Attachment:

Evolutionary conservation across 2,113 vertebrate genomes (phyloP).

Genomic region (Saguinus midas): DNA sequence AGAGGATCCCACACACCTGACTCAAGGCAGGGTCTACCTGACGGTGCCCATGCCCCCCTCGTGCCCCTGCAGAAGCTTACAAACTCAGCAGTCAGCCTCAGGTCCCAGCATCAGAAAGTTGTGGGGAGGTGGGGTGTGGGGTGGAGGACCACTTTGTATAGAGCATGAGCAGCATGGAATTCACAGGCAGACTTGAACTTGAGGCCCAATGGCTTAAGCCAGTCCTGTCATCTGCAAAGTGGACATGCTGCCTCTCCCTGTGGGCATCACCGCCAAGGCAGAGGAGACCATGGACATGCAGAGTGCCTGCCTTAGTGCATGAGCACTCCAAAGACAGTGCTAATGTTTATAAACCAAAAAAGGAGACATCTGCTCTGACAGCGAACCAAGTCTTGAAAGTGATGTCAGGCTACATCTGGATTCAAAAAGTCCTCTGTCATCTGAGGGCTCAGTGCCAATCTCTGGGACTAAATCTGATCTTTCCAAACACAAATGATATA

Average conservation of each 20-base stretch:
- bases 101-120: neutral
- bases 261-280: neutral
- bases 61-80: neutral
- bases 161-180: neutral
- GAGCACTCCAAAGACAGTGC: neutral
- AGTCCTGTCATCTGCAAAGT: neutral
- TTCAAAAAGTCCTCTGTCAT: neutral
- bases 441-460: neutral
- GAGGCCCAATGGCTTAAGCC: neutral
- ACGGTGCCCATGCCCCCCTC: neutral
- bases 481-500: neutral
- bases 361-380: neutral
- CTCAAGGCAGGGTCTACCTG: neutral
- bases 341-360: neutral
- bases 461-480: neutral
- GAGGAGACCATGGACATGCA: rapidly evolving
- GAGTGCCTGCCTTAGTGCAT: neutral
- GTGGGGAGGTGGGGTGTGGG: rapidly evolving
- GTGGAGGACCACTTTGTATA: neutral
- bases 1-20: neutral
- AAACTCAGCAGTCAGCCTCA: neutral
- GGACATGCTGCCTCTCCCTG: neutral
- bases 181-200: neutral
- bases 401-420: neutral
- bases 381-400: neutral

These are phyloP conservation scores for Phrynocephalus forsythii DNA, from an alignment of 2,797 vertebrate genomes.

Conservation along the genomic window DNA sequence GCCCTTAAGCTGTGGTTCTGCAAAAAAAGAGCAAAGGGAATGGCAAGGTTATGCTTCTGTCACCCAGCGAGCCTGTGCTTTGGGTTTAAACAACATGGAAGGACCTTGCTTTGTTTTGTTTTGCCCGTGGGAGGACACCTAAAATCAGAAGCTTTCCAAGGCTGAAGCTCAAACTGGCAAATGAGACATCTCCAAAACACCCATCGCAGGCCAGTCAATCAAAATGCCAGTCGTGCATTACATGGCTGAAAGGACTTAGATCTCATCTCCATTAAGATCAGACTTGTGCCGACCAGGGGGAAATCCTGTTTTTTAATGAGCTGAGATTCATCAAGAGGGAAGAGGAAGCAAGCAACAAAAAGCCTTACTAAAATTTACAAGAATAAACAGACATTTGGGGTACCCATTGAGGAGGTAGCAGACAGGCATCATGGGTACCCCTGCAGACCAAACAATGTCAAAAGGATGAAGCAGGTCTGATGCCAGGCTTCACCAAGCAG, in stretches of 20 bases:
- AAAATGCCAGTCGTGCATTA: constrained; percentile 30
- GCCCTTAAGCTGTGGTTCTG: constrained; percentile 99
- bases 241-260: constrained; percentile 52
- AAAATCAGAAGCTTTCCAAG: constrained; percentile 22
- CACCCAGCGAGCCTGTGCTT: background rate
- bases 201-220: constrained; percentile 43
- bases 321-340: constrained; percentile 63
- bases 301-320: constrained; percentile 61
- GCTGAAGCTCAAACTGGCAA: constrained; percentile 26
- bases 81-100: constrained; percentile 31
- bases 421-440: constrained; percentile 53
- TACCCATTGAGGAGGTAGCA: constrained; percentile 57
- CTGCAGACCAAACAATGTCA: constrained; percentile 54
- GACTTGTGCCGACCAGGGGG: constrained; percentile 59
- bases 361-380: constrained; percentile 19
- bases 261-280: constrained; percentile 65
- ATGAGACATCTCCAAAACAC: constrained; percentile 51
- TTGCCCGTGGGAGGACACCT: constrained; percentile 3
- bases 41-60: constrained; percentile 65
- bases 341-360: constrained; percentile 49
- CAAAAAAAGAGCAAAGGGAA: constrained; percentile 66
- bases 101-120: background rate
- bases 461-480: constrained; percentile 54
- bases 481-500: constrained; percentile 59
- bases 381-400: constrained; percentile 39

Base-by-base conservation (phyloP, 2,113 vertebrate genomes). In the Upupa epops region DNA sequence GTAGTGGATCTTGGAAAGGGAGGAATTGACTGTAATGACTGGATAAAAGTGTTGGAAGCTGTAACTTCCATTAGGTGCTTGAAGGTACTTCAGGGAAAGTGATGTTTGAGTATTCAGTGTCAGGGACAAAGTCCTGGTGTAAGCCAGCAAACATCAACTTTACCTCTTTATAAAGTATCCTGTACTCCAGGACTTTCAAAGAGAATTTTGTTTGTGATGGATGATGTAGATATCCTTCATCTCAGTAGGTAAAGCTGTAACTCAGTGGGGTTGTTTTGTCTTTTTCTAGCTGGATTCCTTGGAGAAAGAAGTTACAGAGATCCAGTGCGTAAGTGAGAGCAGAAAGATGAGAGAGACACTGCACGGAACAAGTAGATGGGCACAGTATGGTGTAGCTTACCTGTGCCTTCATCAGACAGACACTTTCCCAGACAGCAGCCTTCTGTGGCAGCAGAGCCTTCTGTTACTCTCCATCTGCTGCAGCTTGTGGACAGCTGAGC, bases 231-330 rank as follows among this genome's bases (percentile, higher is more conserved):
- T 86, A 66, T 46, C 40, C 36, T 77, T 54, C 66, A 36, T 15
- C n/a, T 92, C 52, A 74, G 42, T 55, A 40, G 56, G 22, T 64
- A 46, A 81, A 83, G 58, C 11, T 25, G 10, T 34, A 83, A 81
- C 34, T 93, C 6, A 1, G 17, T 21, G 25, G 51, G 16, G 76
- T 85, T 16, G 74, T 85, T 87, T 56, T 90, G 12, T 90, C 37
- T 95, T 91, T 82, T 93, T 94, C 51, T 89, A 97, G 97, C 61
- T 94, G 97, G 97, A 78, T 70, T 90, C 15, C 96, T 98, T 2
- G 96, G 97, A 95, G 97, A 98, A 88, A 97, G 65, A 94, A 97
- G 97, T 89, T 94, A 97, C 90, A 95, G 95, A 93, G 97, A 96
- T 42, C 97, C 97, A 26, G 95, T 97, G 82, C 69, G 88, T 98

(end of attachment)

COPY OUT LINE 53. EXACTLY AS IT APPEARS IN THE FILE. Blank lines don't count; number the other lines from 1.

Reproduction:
- bases 461-480: constrained; percentile 54